The fifteenth National Apprenticeships Week took place from 7-13 February in England. This government initiative celebrates apprenticeships, showcasing the work done by apprentices of all ages and the range of apprenticeships available.
Apprenticeships combine on-the-job experience with academic study, allowing apprentices to earn a wage and work towards a qualification simultaneously. They are now available from Level 2 (GCSE equivalent) through to Level 7, which is equivalent to a Masters degree. As well as being a great way into a career in engineering, approved or accredited engineering apprenticeships can also lead to professional registration at all levels, demonstrating engineering competence and commitment to an internationally-recognised standard.
Throughout the week, the Engineering Council shared case studies on social media from professionally registered engineers and technicians who are former apprentices. (Shown left to right: Euan McLean, Lauren Cunningham, Caitlin Stuart, Shakir Tahir, Frida Nzaba.)
Euan McLean EngTech MIMechE is an Integrity Engineering Technician with energy infrastructure company Doosan Babcock. He learned about professional registration during his apprenticeship, and realised he met the criteria, successfully achieving Engineering Technician (EngTech) registration at the age of 19. In 2020, he was a joint winner of the Institution of Mechanical Engineers’ (IMechE) Engineering Technician of the Year Award, and received six other honours in his time as an apprentice. Euan is now a STEM ambassador, volunteering at local schools’ career fairs, parents’ evenings and educational events. He also works with prospective apprentices, helping them prepare for interviews and assessments.
Lauren Cunningham EngTech MICE is an Undergraduate Highways Engineer at WSP. On gaining professional registration she says: "I am now recognised for my ability, which has enabled me to get involved with aspects of jobs I wouldn’t have originally been able to. People often stereotype apprentices and undergraduates and hold them back, but by demonstrating that my competence has been recognised by the Institution of Civil Engineers (ICE) and the Engineering Council, it has really opened up opportunities where I can push myself beyond the expectations others have of undergraduate engineers’ capabilities."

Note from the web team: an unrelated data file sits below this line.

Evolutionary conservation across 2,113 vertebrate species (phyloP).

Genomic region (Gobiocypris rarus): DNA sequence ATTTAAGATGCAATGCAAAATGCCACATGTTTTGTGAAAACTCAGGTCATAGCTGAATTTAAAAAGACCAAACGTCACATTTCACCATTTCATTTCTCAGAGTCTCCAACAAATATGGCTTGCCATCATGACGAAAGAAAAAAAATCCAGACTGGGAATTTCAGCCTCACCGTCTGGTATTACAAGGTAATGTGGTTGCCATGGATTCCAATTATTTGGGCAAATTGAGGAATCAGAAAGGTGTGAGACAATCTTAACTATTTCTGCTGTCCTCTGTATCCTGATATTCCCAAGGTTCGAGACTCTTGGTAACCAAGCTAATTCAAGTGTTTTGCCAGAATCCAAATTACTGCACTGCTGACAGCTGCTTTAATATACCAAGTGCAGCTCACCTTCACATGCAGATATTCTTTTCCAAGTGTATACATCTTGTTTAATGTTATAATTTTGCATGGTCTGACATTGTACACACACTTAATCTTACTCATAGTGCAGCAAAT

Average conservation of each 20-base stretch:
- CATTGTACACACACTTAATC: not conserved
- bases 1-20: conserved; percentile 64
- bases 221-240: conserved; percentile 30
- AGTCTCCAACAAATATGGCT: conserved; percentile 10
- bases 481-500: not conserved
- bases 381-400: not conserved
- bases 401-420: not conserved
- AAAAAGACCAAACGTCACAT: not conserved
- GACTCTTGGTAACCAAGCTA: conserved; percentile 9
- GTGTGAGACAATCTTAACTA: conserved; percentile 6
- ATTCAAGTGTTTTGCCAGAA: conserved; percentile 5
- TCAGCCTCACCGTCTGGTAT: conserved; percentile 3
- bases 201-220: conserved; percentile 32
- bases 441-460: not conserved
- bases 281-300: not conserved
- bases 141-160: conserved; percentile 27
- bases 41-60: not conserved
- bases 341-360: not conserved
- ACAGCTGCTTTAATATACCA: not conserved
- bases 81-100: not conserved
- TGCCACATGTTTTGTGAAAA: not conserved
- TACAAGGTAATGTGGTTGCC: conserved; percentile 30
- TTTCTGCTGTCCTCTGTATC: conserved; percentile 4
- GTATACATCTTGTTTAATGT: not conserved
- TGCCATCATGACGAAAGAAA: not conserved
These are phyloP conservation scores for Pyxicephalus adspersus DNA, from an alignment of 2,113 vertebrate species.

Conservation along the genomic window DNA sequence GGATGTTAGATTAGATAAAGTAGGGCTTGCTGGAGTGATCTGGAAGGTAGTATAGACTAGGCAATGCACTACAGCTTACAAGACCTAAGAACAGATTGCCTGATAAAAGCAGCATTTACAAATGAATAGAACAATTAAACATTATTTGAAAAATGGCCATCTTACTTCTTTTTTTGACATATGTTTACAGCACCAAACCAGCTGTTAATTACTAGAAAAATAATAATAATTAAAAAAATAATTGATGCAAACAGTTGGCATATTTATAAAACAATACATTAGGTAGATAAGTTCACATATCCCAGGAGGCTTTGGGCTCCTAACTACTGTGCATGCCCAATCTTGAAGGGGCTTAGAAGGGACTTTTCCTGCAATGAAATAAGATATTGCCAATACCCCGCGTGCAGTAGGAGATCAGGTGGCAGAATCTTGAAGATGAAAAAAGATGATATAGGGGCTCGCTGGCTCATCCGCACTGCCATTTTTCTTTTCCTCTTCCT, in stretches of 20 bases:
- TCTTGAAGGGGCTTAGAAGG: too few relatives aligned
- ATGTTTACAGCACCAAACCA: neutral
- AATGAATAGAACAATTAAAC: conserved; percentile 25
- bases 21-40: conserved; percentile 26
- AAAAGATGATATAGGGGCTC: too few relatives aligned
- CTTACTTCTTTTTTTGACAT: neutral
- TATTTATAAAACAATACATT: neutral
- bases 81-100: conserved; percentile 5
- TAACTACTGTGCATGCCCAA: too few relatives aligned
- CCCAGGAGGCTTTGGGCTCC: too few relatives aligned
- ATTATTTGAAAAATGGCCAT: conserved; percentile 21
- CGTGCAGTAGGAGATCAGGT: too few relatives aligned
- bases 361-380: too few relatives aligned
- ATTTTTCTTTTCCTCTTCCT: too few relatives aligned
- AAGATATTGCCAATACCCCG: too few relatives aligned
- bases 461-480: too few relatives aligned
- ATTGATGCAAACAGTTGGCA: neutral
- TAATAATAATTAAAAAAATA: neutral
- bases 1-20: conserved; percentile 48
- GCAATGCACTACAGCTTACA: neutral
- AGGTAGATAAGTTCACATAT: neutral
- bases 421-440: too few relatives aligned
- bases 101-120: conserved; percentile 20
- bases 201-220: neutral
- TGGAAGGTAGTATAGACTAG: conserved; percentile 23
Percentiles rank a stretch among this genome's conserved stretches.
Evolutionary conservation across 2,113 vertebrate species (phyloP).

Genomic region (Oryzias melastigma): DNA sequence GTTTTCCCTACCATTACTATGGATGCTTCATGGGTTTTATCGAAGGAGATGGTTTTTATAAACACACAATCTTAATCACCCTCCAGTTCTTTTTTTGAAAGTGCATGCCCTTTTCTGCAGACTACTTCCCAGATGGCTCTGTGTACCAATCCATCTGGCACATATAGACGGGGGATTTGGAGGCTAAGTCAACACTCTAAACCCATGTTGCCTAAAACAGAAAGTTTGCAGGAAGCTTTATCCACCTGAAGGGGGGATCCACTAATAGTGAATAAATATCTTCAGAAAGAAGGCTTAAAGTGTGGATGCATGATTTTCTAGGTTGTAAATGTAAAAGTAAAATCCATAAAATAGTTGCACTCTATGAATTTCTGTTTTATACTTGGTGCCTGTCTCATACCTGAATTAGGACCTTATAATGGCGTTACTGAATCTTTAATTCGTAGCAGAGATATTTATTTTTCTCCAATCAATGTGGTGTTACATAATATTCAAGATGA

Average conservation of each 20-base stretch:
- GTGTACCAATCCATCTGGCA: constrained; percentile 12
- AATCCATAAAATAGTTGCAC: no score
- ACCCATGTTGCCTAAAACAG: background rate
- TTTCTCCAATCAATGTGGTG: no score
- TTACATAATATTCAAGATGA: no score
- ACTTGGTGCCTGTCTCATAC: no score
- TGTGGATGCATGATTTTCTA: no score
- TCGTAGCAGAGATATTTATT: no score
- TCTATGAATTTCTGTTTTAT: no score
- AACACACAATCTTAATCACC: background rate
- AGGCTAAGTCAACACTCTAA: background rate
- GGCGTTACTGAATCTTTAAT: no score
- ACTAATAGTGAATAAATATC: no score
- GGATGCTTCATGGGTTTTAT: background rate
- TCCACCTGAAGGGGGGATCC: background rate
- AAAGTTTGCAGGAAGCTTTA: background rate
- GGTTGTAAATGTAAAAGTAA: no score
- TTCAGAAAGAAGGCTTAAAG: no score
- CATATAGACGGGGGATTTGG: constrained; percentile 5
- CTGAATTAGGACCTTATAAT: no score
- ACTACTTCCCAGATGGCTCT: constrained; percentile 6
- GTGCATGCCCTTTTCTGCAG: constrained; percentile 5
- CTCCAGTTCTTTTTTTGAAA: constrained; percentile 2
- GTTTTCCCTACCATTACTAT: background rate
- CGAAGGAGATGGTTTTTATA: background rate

Frida Nzaba EngTech TMIET is an Advanced Overhaul Manufacturing Engineer with Rolls-Royce Plc. She says: “In year 10 my engineering teacher started to talk about apprenticeships at Rolls-Royce. That was the first time I learned about Rolls-Royce and the careers they offered, so I decided to apply in the hope of kick-starting my career in engineering.” Frida has won numerous awards, including BTEC Engineering Student of the Year 2013, the Precious Awards Rising Star 2020. She has been part of the Women into Science and Engineering (WISE) Young Women’s Board for the past five years.
Caitlin Stuart BEng IEng ACIBSE began an apprenticeship at Troup Bywaters + Anders after her A levels and has continued her career within the company. She won the 2015 ‘Apprentice of the Year’ award from Women in Science and Engineering (WISE), presented to her by HRH Princess Anne. Caitlin says: “I think the biggest achievement of my professional career so far would firstly be completing my degree at London South Bank University and achieving Incorporated Engineer (IEng) status… Having professional registration has meant I was able to complete my apprenticeship and move up within the company, I am now trusted to take on more responsibilities and lead projects.”
Shakir Tahir PGD TM (Open) BSc (Hons) BSc (Open) CEng MIET MRAeS is a Chartered Engineer, who began his career through an apprenticeship. “After completing my apprenticeship, I achieved EngTech registration. Since then, I knew that I wanted to work my way up to ultimately gain Chartered Engineer (CEng) status … Getting professionally registered is important for me to show that I have all the competencies and experiences that reflect my seniority within the industry.”
Registrants also actively involved in working with and supporting apprentices, including Tracey Richardson EngTech LCGI MCIPHE RP, the first female president of the Chartered Institute of Plumbing and Heating Engineering (CIPHE). She offered her expertise during the development of the Trailblazer Apprenticeships for plumbing and heating, and has been working to help more people enter the industry. A Chartered Engineer working for SP Energy Networks (part of ScottishPower), Mark Goudie MEng CEng FIET FIES is passionate about widening access and financial support for students and apprentices, including as the Chair of the IET Horizons Bursary. Mark Anthony Santiago MBA BSc IEng AEng GMICE MIEI MIET mentors graduating civil engineering students in the Philippines through the Expanded Virtual Internship of Students via Mentoring or Apprenticeship (EVISMA) programme, while Matthew Foyle MSc BEng IEng MIET mentors mechanical and electrical apprentices within Wessex Water and has recently developed a new apprenticeship recruitment programme.
National Apprenticeships Week is an opportunity to highlight the many benefits apprenticeships offer both employers and individuals. This year’s theme ‘Build the Future’ reflects how apprenticeships can help individuals develop the skills and knowledge required for a rewarding career, while also helping businesses to develop a talented workforce equipped with future-ready skills.
The government’s apprenticeships website includes listings of apprenticeships, events happening over the course of the week, video case studies of apprentices talking about their experiences, as well as information for employers about how to hire apprentices and find the right apprenticeship for their organisation.
Find out more on the Apprenticeships website, or follow #NAW2022 on social media.